Marine vegetated habitats such as seagrass, mangroves, and macroalgae are common along tropical coastlines globally and provide habitats for a diversity of fishes, including juvenile fish and species found on coral reefs. Understanding the use of these habitats by different fish species and life stages is fundamental to spatial planning, fisheries management, and conservation. While previous studies have focused on the habitat potential of seagrass, macroalgae, or mangroves for coral reef fish independently, it is important to consider their combined roles, as tropical seascapes are often mosaics of such habitats. In this study, we evaluated habitat associations across life stages for fish species in coral reefs, seagrasses, macroalgae, and mangroves in Saudi Arabia’s central Red Sea. Through in situ visual surveys, we documented 36% of local coral reef fish species in one or more vegetated habitats, with the fraction of coral reef species utilizing macroalgae or seagrass much greater than that of mangroves (29%, 18%, and 6%, respectively). Mangroves hosted mainly juvenile fish (83% of observed population) and macroalgae hosted the largest proportion of herbivores (39% of observed population), suggesting that each environment offers different combinations of resources (food and shelter), and a mix of these habitats could support biological connectivity across a seascape. Species targeted by local fisheries made up 37% of the species documented in vegetated habitats. The use of multiple habitat types by juvenile and commercially important fishes in the Red Sea underscores the need for a holistic approach to habitat protection.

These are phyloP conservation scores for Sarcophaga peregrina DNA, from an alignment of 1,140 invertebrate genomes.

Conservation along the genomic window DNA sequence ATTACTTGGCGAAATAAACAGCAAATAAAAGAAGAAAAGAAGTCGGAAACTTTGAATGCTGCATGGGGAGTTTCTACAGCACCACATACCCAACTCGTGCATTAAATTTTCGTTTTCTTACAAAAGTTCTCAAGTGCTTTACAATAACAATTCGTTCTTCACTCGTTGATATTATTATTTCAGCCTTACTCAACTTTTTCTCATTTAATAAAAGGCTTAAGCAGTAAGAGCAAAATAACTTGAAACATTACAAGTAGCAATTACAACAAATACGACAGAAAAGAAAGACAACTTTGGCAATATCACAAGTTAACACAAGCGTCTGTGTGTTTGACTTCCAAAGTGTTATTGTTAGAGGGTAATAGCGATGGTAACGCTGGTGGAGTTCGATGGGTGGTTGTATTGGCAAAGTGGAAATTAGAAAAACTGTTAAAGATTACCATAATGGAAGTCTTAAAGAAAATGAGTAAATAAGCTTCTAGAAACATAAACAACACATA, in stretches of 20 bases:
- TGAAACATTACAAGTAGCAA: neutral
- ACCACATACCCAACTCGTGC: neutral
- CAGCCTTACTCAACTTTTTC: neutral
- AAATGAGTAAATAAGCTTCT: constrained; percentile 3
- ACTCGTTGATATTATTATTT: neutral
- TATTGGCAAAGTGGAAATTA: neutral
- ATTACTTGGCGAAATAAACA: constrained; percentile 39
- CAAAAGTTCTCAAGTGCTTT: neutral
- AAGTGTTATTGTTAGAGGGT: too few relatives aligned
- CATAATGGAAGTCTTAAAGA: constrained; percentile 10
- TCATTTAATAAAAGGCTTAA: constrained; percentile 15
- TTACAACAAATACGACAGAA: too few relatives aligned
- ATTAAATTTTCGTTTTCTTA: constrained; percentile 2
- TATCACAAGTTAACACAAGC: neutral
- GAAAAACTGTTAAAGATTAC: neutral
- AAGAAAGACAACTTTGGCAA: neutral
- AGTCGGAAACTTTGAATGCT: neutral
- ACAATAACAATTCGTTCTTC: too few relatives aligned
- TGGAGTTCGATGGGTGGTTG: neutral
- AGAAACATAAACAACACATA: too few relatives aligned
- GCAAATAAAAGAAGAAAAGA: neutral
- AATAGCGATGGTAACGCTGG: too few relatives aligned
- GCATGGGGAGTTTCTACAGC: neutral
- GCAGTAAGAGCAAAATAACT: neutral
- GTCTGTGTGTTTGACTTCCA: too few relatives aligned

ASJC Scopus subject areas
- Ecology, Evolution, Behavior and Systematics
- Aquatic Science